The net foreign assets of the central bank and retail banks sank to minus BHD 526.1 million in May, the lowest level on record
The Central Bank of Bahrain’s (CBB) net foreign assets fell in May, a development that may fuel concern about the country's ability to defend its currency against a current account deficit and rising public debt, Reuters reports.
The assets dropped to BHD 671.1 million ($1.78 billion) from BHD 779.4 million in April and net foreign assets at Bahraini retail banks also fell to minus BHD 1.20 billion from minus BHD 1.17 billion meaning liabilities exceeded assets.
Bankers say the central bank sometimes uses swap agreements or other deals to obtain foreign currency as needed from retail banks, bolstering its reserves. The simultaneous fall of both sources of foreign currency suggests that strategy may become increasingly difficult.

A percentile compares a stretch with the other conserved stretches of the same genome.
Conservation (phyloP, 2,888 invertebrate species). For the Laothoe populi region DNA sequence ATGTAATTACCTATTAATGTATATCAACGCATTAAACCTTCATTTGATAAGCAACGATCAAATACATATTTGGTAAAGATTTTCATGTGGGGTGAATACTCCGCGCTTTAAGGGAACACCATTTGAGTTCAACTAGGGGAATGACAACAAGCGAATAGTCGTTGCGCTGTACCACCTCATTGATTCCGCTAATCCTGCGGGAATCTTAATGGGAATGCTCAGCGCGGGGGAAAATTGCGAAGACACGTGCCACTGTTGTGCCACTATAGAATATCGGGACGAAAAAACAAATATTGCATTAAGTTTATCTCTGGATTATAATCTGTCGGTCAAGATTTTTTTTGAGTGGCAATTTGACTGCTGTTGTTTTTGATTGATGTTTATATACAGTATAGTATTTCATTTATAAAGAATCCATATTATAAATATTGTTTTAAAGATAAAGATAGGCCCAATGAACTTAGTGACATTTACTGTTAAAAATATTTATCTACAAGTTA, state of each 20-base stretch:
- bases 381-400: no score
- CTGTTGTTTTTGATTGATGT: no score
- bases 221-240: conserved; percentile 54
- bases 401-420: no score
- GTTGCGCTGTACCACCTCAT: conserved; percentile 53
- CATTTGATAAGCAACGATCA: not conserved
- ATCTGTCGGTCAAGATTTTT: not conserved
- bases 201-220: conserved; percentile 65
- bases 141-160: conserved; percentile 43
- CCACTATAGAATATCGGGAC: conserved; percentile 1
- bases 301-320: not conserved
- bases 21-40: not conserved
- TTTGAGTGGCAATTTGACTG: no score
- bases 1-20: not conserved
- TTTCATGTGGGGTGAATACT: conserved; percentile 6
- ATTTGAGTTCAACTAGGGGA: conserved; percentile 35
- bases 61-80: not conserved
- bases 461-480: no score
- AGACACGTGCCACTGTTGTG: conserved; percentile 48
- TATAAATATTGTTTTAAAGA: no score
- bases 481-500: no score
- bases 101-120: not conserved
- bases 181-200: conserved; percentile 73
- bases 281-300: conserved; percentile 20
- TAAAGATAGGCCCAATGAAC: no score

Sunday's data showed the central bank's net foreign assets were equivalent to about 40 days' worth of imports, some economists believe a safe level of reserves for emerging economies is around 90 days. Bahrain also has investments abroad which it might liquidate if it needed hard currency, reported Reuters.
Bahrain's dinar, pegged at 0.37608 to the US dollar, slipped to a 17-year low last week as hedge funds dumped its global bonds because of jitters about Manama's public debt, which jumped to 89 per cent of gross domestic product last year.